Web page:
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Telepresence robot can semi-autonomously navigate offices, warehouses



Double Robotics’ newest robot has a mind of its own.

The previous iterations of the Double 3 had been more like “FaceTime on wheels,” co-founders Marc DeVidts and David Cann said in a recent phone call about the telepresence robot on self-balancing wheels. But starting Tuesday, the screen on the roving bot will come with better built-in camera options — and it can get around with just a few clicks. 

Called “click-to-drive,” the human controlling the bot from a computer back at home can control the robot with their face beaming in from a built-in screen. Earlier versions required an iPad to work with the wheel-based robot. Clicking on target points lets the robot navigate around on its own, with sensors helping to avoid obstacles that may come up on its path. 

The robot allows remote workers, students, and others to have a physical presence in a space far from where they are. The company founders listed kids who can’t make it to school because of illness, employees on maternity or paternity leave attending a meeting, managers visiting multiple work locations in a short time span, or even as a front desk receptionist as some of the uses for the robot. They even said at one of their weddings an elderly grandmother used the robot to be at the ceremony when she couldn’t be there in person.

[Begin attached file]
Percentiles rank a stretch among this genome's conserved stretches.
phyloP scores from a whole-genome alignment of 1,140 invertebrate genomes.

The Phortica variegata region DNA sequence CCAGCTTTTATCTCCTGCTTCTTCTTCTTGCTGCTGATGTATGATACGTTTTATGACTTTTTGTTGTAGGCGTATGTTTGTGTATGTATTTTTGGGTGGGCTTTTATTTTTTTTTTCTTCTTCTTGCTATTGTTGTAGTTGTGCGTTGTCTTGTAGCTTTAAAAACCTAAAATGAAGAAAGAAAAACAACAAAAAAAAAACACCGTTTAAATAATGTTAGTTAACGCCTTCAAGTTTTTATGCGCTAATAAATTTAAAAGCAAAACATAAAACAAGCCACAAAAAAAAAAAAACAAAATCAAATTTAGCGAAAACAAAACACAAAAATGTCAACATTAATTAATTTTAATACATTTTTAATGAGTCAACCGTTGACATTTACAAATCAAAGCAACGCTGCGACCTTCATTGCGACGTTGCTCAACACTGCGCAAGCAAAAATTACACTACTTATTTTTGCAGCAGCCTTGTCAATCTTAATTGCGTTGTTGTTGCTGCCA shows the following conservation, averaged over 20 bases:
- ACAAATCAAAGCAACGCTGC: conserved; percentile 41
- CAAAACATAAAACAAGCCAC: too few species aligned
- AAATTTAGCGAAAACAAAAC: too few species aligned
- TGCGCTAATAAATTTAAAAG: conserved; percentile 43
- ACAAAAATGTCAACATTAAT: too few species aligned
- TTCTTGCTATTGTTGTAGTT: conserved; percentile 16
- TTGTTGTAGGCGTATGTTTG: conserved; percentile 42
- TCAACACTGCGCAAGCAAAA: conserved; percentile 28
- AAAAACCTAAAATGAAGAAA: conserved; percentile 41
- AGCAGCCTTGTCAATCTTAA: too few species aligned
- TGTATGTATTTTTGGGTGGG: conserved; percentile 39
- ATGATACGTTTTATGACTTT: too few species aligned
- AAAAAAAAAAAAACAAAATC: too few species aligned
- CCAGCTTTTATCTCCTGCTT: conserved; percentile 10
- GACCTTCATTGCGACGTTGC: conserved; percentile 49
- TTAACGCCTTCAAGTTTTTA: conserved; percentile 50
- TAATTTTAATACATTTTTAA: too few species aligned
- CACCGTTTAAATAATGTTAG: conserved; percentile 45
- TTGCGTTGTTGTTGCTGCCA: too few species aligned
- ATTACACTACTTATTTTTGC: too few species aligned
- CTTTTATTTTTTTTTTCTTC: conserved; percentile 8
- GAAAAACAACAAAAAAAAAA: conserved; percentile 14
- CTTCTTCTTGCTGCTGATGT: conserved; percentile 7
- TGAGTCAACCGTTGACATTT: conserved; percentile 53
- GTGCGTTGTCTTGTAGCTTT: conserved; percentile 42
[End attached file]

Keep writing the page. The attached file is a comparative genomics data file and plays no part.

Here’s the new autonomous feature with the “driver” clicking on a location for the Double 3 to roll to — the driver no longer controls the robot like a video game with a keyboard arrow key. “It takes the drivers mind off the need to drive,” the co-founders said.

The Double 3 gets there.

The Double 3 gets there.

Once in a meeting, a conference room, or even a classroom, the robot’s camera has a wider field of view with two cameras on a titling module, so the camera can go up and down as well as pan-tilt and zoom. The camera can focus on something further away on a white board or look down and read a piece of paper on a table in front of it. 

You can watch the roving robot making an office visit on its own with the augmented reality screen guiding the robot to different stops, all while the person behind it is miles away.

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The Double 3 is available to order and is expected to start shipping in late September. The robot and its docking station bundled together are $4,000, but for any users with a Double 2 or older versions, a new “head” can be purchased for $2,000 to attach to the same base as before. Viola — now you have an updated, autonomous rolling robot.

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